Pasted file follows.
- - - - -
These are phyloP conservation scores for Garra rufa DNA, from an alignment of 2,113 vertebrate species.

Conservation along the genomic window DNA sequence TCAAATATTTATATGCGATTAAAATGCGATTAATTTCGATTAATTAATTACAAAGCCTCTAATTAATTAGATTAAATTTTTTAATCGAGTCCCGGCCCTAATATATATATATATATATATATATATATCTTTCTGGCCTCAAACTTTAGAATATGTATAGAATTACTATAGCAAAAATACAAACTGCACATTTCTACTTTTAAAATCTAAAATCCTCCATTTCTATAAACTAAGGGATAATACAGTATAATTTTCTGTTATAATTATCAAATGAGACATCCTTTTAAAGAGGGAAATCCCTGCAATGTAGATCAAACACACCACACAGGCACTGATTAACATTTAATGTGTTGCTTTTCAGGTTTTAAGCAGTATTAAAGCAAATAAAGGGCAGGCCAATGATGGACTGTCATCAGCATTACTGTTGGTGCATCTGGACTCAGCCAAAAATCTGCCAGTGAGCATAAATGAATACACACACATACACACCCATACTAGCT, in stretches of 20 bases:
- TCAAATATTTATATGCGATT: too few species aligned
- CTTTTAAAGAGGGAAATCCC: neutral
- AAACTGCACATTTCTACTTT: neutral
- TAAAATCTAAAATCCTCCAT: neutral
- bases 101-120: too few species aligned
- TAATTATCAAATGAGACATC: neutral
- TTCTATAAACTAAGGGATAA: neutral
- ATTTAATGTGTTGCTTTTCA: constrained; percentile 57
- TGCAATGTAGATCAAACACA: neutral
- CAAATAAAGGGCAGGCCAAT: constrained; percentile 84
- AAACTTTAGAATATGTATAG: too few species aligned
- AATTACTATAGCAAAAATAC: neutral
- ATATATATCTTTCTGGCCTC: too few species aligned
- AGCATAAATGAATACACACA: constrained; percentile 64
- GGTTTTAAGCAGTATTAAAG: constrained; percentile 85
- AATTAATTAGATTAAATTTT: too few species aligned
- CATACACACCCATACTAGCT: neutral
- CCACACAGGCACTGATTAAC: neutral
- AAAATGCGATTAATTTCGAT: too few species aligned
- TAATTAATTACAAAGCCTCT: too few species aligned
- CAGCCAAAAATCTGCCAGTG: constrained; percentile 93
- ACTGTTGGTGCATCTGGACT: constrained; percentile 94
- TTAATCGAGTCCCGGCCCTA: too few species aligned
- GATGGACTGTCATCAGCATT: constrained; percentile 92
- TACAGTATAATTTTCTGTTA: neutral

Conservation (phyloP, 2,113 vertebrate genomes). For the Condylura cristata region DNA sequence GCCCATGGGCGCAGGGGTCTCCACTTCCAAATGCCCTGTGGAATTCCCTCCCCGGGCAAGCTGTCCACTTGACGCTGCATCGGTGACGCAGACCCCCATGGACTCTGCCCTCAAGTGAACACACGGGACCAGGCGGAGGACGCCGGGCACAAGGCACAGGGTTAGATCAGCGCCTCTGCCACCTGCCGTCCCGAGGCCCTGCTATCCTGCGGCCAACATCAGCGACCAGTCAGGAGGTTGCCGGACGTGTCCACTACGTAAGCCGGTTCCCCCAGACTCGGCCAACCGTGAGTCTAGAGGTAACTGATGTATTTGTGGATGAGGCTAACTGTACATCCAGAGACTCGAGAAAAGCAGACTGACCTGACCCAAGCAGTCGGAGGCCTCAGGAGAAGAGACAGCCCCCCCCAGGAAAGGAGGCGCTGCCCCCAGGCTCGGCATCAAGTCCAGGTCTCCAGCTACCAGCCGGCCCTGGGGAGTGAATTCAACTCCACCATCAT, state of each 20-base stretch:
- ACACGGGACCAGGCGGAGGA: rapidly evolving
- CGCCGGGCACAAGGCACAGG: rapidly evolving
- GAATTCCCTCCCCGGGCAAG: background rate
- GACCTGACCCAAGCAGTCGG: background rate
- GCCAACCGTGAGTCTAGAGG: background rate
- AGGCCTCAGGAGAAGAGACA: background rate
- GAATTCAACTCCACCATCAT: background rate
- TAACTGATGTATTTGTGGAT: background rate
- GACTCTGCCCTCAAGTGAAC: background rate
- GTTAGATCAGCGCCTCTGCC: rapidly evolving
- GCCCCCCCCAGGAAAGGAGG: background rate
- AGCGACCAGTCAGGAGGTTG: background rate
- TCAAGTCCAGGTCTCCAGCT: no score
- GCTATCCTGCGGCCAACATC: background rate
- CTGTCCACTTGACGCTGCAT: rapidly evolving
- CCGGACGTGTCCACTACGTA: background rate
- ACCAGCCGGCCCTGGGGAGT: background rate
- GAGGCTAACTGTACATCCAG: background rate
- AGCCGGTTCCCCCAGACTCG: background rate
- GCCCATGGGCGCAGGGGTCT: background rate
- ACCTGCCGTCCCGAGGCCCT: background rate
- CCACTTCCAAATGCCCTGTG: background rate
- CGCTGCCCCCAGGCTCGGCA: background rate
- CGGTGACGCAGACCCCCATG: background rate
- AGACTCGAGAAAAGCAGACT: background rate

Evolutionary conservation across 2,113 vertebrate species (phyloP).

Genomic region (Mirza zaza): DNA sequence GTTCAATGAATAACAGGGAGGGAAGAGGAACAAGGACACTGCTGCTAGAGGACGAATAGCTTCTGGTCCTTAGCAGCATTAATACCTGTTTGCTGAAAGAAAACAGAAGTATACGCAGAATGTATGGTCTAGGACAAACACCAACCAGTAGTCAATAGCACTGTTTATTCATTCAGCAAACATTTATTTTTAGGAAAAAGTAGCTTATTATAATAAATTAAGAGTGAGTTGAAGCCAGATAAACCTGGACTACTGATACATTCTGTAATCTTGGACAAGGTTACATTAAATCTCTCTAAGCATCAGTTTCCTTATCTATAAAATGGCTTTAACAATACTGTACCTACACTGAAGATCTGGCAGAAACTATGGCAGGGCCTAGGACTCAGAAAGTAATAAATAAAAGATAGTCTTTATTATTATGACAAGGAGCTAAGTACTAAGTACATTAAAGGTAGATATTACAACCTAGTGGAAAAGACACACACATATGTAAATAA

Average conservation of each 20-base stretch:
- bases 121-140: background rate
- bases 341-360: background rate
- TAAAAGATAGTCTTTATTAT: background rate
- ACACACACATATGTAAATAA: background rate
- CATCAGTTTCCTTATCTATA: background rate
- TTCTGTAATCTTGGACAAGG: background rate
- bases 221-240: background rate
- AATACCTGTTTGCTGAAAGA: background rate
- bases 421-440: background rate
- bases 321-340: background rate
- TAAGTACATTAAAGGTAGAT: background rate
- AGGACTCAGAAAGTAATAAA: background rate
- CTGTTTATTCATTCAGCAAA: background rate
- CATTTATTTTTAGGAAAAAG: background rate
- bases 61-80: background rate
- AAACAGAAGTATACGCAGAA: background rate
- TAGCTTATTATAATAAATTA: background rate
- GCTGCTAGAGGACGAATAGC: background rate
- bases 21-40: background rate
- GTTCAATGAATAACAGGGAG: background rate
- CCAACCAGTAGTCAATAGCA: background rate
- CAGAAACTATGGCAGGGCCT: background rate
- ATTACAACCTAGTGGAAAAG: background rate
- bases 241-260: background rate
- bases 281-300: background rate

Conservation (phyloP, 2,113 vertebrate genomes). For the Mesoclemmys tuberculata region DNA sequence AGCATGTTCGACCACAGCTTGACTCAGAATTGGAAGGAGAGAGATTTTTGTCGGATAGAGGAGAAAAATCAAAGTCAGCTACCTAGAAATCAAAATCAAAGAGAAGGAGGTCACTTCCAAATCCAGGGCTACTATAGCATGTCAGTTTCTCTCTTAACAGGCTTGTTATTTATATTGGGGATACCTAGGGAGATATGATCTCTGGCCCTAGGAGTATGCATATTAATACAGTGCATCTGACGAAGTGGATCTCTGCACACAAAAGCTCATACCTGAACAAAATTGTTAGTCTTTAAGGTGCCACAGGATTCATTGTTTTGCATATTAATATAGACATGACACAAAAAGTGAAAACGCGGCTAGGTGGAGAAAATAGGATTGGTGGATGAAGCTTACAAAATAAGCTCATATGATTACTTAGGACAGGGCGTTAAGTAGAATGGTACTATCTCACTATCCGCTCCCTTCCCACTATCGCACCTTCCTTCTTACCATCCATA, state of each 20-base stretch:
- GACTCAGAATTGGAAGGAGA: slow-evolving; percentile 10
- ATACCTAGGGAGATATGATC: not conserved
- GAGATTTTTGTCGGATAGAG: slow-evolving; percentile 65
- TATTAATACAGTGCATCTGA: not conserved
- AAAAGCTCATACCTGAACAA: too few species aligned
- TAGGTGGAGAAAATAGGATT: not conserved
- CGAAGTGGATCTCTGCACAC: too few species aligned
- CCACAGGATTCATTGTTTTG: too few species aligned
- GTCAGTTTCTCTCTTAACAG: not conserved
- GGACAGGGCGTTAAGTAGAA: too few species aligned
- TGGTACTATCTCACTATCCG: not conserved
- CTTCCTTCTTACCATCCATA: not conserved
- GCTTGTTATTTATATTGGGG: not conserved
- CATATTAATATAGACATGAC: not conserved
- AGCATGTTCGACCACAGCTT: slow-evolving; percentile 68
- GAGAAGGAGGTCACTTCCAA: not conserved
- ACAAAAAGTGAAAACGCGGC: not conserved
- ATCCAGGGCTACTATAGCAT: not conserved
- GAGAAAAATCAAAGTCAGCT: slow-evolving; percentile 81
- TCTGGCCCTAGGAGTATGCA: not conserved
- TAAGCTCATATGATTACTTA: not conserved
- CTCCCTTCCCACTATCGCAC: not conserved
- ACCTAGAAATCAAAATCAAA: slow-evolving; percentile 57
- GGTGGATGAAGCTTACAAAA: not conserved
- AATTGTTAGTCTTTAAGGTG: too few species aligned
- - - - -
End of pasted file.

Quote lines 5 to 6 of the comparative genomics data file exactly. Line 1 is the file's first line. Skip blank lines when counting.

- AAACTGCACATTTCTACTTT: neutral
- TAAAATCTAAAATCCTCCAT: neutral